Stormwater Systems and Devices

Water Sensitive Urban Design (WSUD) systems and devices are used mainly to slow down the runoff rate of stormwater off properties and to filter out sediment and pollutants from our waterways.

These devices allow runoff water to be re-used, protects the natural environment, and prevents flooding of streets, public properties, and residencies. This blog goes into the various types of WSUD devices we offer.

Rainwater Tanks:

Rainwater tanks capture and hold roof water for re-use purposes on-site. Rainwater tanks also play a part in local flood control. It is important that the tank is filled and emptied regularly to avoid health hazards from water stored for extended periods.

Biofilters:

Biofilters (also referred to as Bioretention systems or rain gardens) are engineered garden beds that filter stormwater runoff through a filter media. Plant roots and microbes in the soil naturally remove pollutants from the waterways. Biofilters can be constructed as basins, swales or medians.

Biofilter street tree pits:

Biofilter street tree pits are small Bioretention systems with filter media and under drainage fitted into a street tree pit. They are very similar to Bioretention systems in terms of design, operation, maintenance and monitoring requirements.

Wetlands:

A wetland is a vegetated wet basin (or series of wet basins) that filters and treats stormwater before it enters our waterways. The plants in a wetland capture fine particles and absorb nutrients from the stormwater; they slow and filter the water allowing sediment to settle.

Vegetated Buffer Strips and Swales:

Vegetated buffer strips and swales are simple stormwater transfer systems that treat runoff through filtration and sediment capture. Buffer strips are vegetated surfaces that allow runoff to flow towards a downstream outlet. Swales generally form a sloped vegetated channel that conveys stormwater along a long path.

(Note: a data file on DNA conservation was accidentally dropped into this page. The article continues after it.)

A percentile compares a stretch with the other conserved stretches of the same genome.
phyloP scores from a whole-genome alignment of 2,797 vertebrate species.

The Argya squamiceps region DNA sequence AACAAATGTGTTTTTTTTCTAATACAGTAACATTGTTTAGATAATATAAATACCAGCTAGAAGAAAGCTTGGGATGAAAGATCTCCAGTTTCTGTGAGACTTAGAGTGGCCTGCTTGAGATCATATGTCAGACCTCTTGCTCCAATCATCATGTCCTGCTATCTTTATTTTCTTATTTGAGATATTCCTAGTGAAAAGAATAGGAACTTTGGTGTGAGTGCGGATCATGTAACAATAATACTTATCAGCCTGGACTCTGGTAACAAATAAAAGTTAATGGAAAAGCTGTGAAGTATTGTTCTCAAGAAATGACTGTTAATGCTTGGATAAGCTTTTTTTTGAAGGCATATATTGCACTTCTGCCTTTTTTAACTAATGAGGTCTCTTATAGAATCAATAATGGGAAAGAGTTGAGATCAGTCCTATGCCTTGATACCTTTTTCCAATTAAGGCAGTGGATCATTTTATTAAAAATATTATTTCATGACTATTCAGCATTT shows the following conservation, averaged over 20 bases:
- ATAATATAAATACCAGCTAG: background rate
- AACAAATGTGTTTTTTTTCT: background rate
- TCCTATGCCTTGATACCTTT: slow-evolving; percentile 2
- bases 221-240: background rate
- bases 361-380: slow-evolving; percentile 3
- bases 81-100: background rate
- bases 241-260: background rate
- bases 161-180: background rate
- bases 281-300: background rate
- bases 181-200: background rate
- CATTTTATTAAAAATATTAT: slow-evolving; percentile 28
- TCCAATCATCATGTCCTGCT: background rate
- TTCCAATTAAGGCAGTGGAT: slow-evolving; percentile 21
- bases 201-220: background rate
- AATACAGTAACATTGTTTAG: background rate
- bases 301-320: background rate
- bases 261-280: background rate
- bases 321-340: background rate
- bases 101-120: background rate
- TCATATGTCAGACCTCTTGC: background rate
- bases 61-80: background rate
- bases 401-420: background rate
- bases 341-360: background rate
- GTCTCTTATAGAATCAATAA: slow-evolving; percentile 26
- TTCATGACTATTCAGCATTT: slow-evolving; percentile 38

Onsite Stormwater Detention (OSD):

On-site stormwater detention is the temporary storage and controlled release of stormwater generated on-site. OSD temporarily stores and slows down the rate of stormwater runoff from a property so that it does not worsen flooding downstream. This differs from other detention devices such as rainwater tanks which stores rainwater for re-use purposes.

Gross Pollutant Traps:

Gross pollutant traps (GPTs) capture litter, sediment and debris that is washed into the stormwater system. Most GPTs are proprietary products that vary in exact form and function but are comprised of similar components. We have 4 approved GPT products, including CDS, HumeGard, Stormceptor, and HumeCeptor.

Filter Cartridges:

Filter cartridges include sand filters and proprietary products that operate in a similar way to GPTs, but are designed to filter finer pollutants, such as fine solids, soluble heavy metals, oils and nutrients.

Pit Inserts:

These devices are fitted into stormwater drainage pits to capture litter, debris and other pollutants from urban runoff. They are often used as the primary treatment of stormwater before it enters a secondary or tertiary treatment system.

Permeable Paving:

Permeable paving allows water to infiltrate through the paving, reducing the volume of runoff from hard surfaces such as roads, car parks, and footpaths. This reduces local flooding and surface ponding and promotes infiltration.

Temporary Sediment Basins

Temporary sediment basins are installed during the construction stage of development to help manage stormwater impacts during construction. These open water bodies treat stormwater by allowing coarse particles and suspended sediments to settle.


Stormwater Sydney provides Inspection, Cleaning, Maintenance, Repairs, Construction, and Advisory on stormwater systems across Sydney, ensuring compliance with Sydney standards and Council regulations.

1 thought on “Stormwater Systems and Devices”

Leave a Reply